National Education Association
National School Boards Association
People for the American Way Foundation
Union of American Hebrew Congregations


National PTA (Parent-Teacher Association)

Parents are recognized as having the primary responsibility for the upbringing of their children, including education. For this reason, parents need to be fully informed about school policies and practices, including all issues concerning religion and religious liberty in public education.

The following questions and answers are intended to help parents understand the religious liberty rights of students and the appropriate role for religion in the public school curriculum. A number of recent documents represent a growing consensus among many religious and educational groups about the constitutional and educational role of religion in public schools. This pamphlet is designed to build on these agreements and to encourage communities to find common ground when they are divided

PTA: A Parent’s Guide to Religion in Public Schools


Teaching about religion in public schools: Where do we go from here?
Sponsored by The First Amendment Center and the Pew Forum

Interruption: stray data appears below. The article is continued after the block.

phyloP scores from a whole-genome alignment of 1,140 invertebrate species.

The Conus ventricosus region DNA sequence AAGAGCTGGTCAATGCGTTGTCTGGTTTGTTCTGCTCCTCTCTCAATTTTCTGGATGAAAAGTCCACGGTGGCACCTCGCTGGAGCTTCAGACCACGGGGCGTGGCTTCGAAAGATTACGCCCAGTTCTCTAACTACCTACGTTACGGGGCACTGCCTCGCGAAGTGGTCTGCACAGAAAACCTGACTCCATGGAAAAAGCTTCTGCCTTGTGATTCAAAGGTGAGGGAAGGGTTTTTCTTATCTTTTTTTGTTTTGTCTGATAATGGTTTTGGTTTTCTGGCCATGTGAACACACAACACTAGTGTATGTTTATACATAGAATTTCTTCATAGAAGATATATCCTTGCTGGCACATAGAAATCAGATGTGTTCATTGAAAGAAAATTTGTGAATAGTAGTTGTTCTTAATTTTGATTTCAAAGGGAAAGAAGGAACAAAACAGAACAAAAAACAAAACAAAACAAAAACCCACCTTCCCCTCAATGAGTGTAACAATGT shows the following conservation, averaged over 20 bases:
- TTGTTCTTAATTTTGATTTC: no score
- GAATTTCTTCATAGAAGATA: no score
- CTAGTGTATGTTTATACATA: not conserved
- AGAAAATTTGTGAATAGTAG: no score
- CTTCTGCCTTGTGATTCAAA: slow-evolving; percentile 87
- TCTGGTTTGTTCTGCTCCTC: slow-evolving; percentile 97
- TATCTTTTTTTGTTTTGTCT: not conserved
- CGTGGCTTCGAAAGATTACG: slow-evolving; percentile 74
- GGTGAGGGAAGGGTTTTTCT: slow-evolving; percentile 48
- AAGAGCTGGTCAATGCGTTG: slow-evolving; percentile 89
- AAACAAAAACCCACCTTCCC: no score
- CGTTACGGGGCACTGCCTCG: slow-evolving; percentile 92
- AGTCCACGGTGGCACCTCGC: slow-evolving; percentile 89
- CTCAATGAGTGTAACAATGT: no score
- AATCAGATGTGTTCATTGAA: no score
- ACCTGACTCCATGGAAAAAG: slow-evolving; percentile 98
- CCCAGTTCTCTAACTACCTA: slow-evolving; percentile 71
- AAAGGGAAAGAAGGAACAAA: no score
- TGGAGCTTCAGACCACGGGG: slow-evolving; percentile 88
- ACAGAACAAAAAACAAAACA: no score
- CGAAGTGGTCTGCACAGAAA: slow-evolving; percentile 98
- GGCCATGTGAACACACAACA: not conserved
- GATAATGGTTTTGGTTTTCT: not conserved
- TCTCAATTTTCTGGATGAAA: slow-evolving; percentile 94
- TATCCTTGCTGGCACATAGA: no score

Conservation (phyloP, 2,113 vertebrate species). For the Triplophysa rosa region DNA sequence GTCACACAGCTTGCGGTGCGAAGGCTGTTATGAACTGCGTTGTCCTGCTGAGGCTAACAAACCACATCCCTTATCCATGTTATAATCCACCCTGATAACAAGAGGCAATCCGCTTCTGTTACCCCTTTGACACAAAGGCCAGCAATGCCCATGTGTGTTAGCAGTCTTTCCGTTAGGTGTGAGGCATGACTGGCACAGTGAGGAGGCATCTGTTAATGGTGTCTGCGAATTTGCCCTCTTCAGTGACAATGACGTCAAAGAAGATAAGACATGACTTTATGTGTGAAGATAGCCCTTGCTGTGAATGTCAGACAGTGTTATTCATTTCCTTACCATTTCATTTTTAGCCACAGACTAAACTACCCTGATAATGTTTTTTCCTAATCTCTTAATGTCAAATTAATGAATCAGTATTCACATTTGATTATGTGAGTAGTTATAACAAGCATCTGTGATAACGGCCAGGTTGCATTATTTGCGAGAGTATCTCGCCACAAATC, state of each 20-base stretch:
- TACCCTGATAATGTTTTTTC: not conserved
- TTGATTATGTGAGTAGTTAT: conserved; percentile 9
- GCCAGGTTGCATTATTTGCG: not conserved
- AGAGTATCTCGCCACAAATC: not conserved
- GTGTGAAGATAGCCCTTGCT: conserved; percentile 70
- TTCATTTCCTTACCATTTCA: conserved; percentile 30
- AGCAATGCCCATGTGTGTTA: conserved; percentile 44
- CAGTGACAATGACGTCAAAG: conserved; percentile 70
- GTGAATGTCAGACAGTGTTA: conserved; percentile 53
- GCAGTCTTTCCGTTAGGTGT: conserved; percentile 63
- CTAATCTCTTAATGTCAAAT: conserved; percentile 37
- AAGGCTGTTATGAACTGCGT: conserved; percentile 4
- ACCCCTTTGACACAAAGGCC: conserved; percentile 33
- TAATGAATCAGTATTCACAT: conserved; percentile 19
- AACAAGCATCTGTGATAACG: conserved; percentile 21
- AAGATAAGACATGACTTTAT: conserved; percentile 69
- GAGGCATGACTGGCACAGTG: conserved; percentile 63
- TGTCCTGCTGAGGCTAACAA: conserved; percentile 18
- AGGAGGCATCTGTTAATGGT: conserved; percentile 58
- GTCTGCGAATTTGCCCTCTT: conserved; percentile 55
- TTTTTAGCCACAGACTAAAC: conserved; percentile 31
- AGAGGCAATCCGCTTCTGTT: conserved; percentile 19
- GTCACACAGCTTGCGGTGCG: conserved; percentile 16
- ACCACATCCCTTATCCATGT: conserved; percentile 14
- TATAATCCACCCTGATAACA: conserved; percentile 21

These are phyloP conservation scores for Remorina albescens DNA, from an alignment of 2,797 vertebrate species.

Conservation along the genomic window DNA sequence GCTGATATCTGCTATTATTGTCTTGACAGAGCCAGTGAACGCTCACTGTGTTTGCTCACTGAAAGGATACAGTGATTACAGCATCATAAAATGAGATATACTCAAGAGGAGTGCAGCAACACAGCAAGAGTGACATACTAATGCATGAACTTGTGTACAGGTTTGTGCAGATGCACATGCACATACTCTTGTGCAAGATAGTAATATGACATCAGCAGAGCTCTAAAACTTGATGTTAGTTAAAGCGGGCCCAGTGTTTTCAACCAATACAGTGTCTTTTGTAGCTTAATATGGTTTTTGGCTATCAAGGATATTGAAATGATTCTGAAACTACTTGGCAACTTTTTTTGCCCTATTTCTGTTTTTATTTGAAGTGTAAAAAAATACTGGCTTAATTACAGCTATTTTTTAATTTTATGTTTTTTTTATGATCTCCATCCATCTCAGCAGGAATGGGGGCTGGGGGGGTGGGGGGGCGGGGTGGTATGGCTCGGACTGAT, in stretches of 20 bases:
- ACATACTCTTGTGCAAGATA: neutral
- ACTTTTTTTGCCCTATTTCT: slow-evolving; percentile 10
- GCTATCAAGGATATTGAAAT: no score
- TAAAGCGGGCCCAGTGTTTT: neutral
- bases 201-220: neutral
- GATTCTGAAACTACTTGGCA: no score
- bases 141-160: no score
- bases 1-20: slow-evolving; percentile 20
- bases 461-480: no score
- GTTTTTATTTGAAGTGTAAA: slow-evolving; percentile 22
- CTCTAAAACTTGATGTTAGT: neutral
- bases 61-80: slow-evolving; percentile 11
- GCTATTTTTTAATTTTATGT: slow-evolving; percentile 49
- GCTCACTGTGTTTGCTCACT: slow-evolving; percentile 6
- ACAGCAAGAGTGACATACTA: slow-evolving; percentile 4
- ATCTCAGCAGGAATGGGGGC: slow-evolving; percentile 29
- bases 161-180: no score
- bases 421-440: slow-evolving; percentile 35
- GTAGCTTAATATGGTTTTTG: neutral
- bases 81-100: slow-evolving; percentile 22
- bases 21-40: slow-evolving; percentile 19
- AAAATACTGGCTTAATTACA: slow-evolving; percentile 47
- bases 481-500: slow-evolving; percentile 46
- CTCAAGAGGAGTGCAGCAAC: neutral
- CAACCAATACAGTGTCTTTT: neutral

The U.S. Supreme Court decision in Abington Township v. Schempp made it clear that public schools could not engage in devotional teaching of religion, but the Court also noted that academic teaching about religion was not only constitutional, but also desirable, within these same classrooms. On the 40th anniversary of the Schempp decision, teachers, administrators, policymakers and advocates gathered near the nation’s capital to consider the progress and potential for the movement to teach about religion in our nation’s public schools.

Convened by the First Amendment Center and the Pew Forum on Religion & Public Life, this conference was designed to take a close look at how religion is currently treated in the public-school curriculum and explore what should be done in the future to address the place of religious studies across the curriculum. In short, we asked: How well are public schools including study about religion? Today this question is more important than ever as the United States confronts expanding religious diversity — and an urgent need for understanding religious differences in the aftermath of Sept. 11, 2001

Teaching About Religion In Public Schools




Jewish Renewal: What B’nai Or was like in the old days…

What B’nai Or was like in the old days…
a memoir by Yonassan Gershom

This essay no longer appears to exist on any current website. An archived version of this essay was found on, The Internet Archive Wayback Machine, at What B’nai Or was like in the old days…

What was B’nai Or like, before the days of the Jewish Renewal movement?